The Milky Way is so huge that the human imagination cannot possibly depict it. Our galaxy measures roughly 100,000 light-years in diameter, meaning that it’s so big that nobody would ever be able to go from one of its edges to another during a human lifetime. Even so, some of the inner structures of Milky Way are still astonishing astronomers.
One of those structures is the open cluster NGC 2516 (aka the Southern Beehive), a stream of stars so large that it measures a minimum of 1,600 light-years from tip to tip, meaning the equivalent of 500 parsecs. The news comes from the SciTechDaily publication, and it also released a relevant video:
Thanks to a machine-learning algorithm that has been using data from the Gaia satellite, it was found that some stars had some intriguing and common characteristics. This led to the conclusion that they must be part of the same cluster.
Gaia is more powerful than expected
Luke Bouma, who’s a graduate student in astrophysical sciences and the lead author on an upcoming study paper, declared:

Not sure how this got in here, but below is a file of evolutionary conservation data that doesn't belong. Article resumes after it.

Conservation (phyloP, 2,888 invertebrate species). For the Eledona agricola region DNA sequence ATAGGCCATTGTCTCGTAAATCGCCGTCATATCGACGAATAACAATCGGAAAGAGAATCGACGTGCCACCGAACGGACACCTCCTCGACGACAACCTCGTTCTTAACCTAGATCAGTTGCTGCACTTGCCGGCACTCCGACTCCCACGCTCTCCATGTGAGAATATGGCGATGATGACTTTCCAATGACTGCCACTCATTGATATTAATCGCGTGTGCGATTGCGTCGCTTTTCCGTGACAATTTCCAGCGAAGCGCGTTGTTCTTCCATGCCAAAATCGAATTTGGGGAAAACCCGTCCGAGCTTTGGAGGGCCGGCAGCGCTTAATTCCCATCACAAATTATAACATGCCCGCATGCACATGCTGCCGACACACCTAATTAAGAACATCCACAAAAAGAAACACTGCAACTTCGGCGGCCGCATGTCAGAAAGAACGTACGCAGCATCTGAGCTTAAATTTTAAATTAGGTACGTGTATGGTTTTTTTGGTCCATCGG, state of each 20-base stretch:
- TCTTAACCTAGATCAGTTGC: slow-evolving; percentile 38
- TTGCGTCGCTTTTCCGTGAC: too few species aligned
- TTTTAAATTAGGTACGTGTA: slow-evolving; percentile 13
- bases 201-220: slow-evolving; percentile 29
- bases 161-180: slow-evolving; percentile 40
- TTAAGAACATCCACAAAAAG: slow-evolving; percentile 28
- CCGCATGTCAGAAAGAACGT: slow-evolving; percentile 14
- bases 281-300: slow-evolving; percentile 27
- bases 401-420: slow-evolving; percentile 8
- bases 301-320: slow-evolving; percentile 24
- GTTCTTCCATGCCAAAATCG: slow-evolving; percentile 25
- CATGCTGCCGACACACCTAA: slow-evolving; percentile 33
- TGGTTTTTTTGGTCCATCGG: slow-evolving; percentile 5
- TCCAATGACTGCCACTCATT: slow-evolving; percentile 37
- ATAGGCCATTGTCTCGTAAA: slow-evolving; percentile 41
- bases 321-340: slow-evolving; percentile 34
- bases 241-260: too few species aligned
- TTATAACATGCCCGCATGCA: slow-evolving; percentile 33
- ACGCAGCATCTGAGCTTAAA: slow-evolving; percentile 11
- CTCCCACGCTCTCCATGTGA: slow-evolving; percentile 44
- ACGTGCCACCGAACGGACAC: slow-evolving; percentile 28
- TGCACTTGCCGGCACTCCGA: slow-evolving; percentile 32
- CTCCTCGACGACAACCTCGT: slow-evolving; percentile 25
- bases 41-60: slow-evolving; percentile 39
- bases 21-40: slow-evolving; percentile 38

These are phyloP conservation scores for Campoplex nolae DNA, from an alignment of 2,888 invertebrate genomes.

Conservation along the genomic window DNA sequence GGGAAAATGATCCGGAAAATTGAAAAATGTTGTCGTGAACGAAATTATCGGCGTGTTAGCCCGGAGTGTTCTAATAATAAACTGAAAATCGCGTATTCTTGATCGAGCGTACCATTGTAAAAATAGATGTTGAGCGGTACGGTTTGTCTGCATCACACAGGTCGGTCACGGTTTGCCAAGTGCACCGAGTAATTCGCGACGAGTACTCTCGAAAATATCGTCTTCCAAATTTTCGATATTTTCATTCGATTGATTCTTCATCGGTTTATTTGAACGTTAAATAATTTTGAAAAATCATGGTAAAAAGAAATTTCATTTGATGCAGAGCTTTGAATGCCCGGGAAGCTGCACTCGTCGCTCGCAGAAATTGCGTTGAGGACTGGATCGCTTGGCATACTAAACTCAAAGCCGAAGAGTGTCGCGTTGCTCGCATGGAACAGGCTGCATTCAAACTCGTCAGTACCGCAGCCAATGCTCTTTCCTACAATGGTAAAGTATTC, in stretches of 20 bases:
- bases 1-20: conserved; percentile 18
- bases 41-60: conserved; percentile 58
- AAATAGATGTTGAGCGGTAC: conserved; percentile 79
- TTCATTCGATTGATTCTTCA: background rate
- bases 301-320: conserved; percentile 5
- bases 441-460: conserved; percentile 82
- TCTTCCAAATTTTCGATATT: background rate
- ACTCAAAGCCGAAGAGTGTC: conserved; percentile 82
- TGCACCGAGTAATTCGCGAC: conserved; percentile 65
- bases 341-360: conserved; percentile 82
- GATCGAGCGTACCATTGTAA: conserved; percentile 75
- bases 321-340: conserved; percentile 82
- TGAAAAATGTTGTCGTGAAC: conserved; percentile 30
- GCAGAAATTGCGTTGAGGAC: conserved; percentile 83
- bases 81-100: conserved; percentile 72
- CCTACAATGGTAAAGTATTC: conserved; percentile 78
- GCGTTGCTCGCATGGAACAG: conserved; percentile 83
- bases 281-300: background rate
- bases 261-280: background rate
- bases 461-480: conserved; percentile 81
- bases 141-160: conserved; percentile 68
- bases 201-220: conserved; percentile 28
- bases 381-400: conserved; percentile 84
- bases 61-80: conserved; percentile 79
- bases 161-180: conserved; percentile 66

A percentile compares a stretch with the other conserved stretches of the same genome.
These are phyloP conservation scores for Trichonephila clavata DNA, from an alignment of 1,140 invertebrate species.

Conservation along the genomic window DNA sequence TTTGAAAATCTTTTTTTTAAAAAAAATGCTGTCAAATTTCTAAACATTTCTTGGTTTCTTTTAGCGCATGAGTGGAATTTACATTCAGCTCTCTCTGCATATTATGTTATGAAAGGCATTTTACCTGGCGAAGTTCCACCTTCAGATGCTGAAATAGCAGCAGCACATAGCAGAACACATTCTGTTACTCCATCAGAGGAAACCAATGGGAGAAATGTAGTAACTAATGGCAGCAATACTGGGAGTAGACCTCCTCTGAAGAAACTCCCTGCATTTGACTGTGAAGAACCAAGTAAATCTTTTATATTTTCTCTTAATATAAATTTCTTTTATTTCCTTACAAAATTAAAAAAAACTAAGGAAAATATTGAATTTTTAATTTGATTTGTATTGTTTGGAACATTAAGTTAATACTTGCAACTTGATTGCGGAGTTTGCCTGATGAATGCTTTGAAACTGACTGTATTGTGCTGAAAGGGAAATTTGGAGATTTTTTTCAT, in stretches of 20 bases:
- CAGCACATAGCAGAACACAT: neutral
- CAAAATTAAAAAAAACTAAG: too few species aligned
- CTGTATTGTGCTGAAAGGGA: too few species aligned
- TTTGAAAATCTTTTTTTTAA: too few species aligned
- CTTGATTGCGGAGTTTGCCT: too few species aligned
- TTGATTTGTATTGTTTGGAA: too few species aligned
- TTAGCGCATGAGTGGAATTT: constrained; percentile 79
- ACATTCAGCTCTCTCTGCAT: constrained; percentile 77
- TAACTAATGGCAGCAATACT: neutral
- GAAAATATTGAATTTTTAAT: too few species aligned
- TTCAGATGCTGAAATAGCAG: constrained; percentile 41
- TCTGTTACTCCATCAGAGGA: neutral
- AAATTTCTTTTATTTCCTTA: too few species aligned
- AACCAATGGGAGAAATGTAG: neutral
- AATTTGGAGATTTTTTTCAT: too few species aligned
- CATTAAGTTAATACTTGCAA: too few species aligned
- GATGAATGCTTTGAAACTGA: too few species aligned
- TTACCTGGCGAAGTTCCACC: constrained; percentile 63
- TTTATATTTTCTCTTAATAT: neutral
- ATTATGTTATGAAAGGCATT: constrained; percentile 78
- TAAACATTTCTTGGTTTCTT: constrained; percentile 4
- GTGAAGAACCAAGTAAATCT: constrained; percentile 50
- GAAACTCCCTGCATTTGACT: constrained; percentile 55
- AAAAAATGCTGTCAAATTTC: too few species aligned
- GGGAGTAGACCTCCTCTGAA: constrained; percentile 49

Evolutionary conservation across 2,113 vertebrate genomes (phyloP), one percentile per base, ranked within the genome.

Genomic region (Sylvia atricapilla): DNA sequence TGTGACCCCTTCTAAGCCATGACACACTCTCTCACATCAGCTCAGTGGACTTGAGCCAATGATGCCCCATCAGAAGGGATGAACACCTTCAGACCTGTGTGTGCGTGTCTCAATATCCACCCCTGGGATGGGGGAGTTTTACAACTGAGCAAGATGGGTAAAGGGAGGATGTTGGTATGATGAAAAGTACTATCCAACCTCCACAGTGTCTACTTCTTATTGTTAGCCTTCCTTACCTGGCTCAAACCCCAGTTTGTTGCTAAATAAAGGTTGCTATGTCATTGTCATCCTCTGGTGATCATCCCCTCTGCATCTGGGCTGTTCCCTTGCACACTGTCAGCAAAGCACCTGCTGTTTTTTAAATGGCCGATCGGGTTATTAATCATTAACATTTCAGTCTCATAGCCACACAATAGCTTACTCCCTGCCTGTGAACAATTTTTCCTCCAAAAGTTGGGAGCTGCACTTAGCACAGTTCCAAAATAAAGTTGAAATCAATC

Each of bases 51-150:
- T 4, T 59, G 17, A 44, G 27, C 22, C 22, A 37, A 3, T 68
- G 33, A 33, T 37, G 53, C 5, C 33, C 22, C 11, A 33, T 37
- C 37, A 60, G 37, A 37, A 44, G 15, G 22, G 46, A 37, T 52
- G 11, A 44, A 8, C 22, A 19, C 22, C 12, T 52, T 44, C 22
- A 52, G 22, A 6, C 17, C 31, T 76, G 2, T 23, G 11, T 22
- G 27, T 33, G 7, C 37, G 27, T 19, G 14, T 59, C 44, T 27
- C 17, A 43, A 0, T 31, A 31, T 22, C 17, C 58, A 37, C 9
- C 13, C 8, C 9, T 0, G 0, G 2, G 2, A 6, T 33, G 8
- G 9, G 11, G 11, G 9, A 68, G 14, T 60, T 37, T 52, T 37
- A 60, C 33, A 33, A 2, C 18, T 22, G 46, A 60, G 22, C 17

What’s so surprising about this work – what’s so exciting – is that we confirmed that Gaia, because it really precisely measures the positions and the motions of stars, can find these ‘needles in the haystack’ of the Milky Way,
Gaia can identify all the stars that are moving in the same direction, at the same rate. And we don’t have to just trust the machine learning algorithm saying that they’re related – we can verify it with TESS data, using our gyrochronological technique.
The James Webb Space Telescope is expected to be launched in late 2021, and it’s part of the next-generation telescopes. The gear will be capable of taking a better look at what happens inside galaxies and stars, and hopefully, it will uncover new secrets about the Universe and our place in it.